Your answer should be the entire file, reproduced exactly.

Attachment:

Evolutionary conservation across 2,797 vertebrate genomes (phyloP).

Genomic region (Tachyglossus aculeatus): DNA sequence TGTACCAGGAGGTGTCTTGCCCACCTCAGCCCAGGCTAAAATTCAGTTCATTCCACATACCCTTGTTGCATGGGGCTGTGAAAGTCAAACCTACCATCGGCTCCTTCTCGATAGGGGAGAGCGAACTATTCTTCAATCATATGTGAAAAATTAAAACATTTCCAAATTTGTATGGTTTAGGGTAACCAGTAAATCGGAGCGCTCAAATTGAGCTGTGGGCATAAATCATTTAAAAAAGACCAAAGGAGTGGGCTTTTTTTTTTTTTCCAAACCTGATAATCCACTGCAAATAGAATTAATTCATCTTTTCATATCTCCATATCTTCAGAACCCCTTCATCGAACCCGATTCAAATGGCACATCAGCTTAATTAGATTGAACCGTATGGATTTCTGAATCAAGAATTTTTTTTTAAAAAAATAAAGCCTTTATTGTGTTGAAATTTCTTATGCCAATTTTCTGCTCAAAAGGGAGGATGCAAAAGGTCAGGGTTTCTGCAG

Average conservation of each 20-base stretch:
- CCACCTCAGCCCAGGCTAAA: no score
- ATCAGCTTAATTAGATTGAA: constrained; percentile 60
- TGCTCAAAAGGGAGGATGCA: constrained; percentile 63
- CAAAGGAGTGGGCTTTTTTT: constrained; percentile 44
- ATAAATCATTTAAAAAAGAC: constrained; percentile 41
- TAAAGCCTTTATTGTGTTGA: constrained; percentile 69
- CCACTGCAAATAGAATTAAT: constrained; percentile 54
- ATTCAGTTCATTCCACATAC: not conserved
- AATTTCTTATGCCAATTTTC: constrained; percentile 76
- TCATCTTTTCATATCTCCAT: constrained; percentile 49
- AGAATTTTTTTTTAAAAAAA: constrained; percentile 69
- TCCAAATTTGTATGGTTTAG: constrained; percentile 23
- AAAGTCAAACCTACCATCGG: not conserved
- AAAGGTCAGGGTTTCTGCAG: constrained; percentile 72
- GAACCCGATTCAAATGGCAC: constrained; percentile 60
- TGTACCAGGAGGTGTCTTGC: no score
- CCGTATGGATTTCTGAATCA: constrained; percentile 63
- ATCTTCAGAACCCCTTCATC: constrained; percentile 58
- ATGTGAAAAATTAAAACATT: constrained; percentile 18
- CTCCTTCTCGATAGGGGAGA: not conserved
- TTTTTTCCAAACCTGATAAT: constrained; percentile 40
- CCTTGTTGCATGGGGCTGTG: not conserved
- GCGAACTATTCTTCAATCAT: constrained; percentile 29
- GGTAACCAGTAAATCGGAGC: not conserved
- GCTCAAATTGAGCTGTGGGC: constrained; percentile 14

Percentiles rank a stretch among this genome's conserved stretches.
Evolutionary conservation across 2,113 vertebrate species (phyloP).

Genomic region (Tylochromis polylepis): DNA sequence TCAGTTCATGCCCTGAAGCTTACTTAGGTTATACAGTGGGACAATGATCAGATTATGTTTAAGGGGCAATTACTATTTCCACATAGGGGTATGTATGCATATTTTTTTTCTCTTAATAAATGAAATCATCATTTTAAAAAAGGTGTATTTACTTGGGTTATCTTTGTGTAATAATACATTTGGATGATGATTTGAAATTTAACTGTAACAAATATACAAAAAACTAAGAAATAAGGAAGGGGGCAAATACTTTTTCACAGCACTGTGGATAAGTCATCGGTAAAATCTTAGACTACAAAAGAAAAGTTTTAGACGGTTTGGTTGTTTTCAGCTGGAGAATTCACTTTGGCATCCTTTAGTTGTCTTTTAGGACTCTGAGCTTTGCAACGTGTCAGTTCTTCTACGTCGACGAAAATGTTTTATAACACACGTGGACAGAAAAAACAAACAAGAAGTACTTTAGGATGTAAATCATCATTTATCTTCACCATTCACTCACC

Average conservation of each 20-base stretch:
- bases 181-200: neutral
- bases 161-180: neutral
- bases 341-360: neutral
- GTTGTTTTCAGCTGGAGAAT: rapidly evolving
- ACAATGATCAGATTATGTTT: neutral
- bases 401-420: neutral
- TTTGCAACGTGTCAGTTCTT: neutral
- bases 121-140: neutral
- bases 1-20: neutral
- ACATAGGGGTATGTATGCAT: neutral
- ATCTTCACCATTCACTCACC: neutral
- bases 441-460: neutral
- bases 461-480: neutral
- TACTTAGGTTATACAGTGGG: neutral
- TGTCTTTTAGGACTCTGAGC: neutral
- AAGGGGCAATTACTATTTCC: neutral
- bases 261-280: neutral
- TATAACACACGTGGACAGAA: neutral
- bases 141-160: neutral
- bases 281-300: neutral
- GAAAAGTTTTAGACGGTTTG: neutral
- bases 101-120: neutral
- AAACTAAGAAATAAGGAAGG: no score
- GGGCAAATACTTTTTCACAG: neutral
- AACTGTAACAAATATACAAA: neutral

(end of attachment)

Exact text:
Evolutionary conservation across 2,797 vertebrate genomes (phyloP).

Genomic region (Tachyglossus aculeatus): DNA sequence TGTACCAGGAGGTGTCTTGCCCACCTCAGCCCAGGCTAAAATTCAGTTCATTCCACATACCCTTGTTGCATGGGGCTGTGAAAGTCAAACCTACCATCGGCTCCTTCTCGATAGGGGAGAGCGAACTATTCTTCAATCATATGTGAAAAATTAAAACATTTCCAAATTTGTATGGTTTAGGGTAACCAGTAAATCGGAGCGCTCAAATTGAGCTGTGGGCATAAATCATTTAAAAAAGACCAAAGGAGTGGGCTTTTTTTTTTTTTCCAAACCTGATAATCCACTGCAAATAGAATTAATTCATCTTTTCATATCTCCATATCTTCAGAACCCCTTCATCGAACCCGATTCAAATGGCACATCAGCTTAATTAGATTGAACCGTATGGATTTCTGAATCAAGAATTTTTTTTTAAAAAAATAAAGCCTTTATTGTGTTGAAATTTCTTATGCCAATTTTCTGCTCAAAAGGGAGGATGCAAAAGGTCAGGGTTTCTGCAG

Average conservation of each 20-base stretch:
- CCACCTCAGCCCAGGCTAAA: no score
- ATCAGCTTAATTAGATTGAA: constrained; percentile 60
- TGCTCAAAAGGGAGGATGCA: constrained; percentile 63
- CAAAGGAGTGGGCTTTTTTT: constrained; percentile 44
- ATAAATCATTTAAAAAAGAC: constrained; percentile 41
- TAAAGCCTTTATTGTGTTGA: constrained; percentile 69
- CCACTGCAAATAGAATTAAT: constrained; percentile 54
- ATTCAGTTCATTCCACATAC: not conserved
- AATTTCTTATGCCAATTTTC: constrained; percentile 76
- TCATCTTTTCATATCTCCAT: constrained; percentile 49
- AGAATTTTTTTTTAAAAAAA: constrained; percentile 69
- TCCAAATTTGTATGGTTTAG: constrained; percentile 23
- AAAGTCAAACCTACCATCGG: not conserved
- AAAGGTCAGGGTTTCTGCAG: constrained; percentile 72
- GAACCCGATTCAAATGGCAC: constrained; percentile 60
- TGTACCAGGAGGTGTCTTGC: no score
- CCGTATGGATTTCTGAATCA: constrained; percentile 63
- ATCTTCAGAACCCCTTCATC: constrained; percentile 58
- ATGTGAAAAATTAAAACATT: constrained; percentile 18
- CTCCTTCTCGATAGGGGAGA: not conserved
- TTTTTTCCAAACCTGATAAT: constrained; percentile 40
- CCTTGTTGCATGGGGCTGTG: not conserved
- GCGAACTATTCTTCAATCAT: constrained; percentile 29
- GGTAACCAGTAAATCGGAGC: not conserved
- GCTCAAATTGAGCTGTGGGC: constrained; percentile 14

Percentiles rank a stretch among this genome's conserved stretches.
Evolutionary conservation across 2,113 vertebrate species (phyloP).

Genomic region (Tylochromis polylepis): DNA sequence TCAGTTCATGCCCTGAAGCTTACTTAGGTTATACAGTGGGACAATGATCAGATTATGTTTAAGGGGCAATTACTATTTCCACATAGGGGTATGTATGCATATTTTTTTTCTCTTAATAAATGAAATCATCATTTTAAAAAAGGTGTATTTACTTGGGTTATCTTTGTGTAATAATACATTTGGATGATGATTTGAAATTTAACTGTAACAAATATACAAAAAACTAAGAAATAAGGAAGGGGGCAAATACTTTTTCACAGCACTGTGGATAAGTCATCGGTAAAATCTTAGACTACAAAAGAAAAGTTTTAGACGGTTTGGTTGTTTTCAGCTGGAGAATTCACTTTGGCATCCTTTAGTTGTCTTTTAGGACTCTGAGCTTTGCAACGTGTCAGTTCTTCTACGTCGACGAAAATGTTTTATAACACACGTGGACAGAAAAAACAAACAAGAAGTACTTTAGGATGTAAATCATCATTTATCTTCACCATTCACTCACC

Average conservation of each 20-base stretch:
- bases 181-200: neutral
- bases 161-180: neutral
- bases 341-360: neutral
- GTTGTTTTCAGCTGGAGAAT: rapidly evolving
- ACAATGATCAGATTATGTTT: neutral
- bases 401-420: neutral
- TTTGCAACGTGTCAGTTCTT: neutral
- bases 121-140: neutral
- bases 1-20: neutral
- ACATAGGGGTATGTATGCAT: neutral
- ATCTTCACCATTCACTCACC: neutral
- bases 441-460: neutral
- bases 461-480: neutral
- TACTTAGGTTATACAGTGGG: neutral
- TGTCTTTTAGGACTCTGAGC: neutral
- AAGGGGCAATTACTATTTCC: neutral
- bases 261-280: neutral
- TATAACACACGTGGACAGAA: neutral
- bases 141-160: neutral
- bases 281-300: neutral
- GAAAAGTTTTAGACGGTTTG: neutral
- bases 101-120: neutral
- AAACTAAGAAATAAGGAAGG: no score
- GGGCAAATACTTTTTCACAG: neutral
- AACTGTAACAAATATACAAA: neutral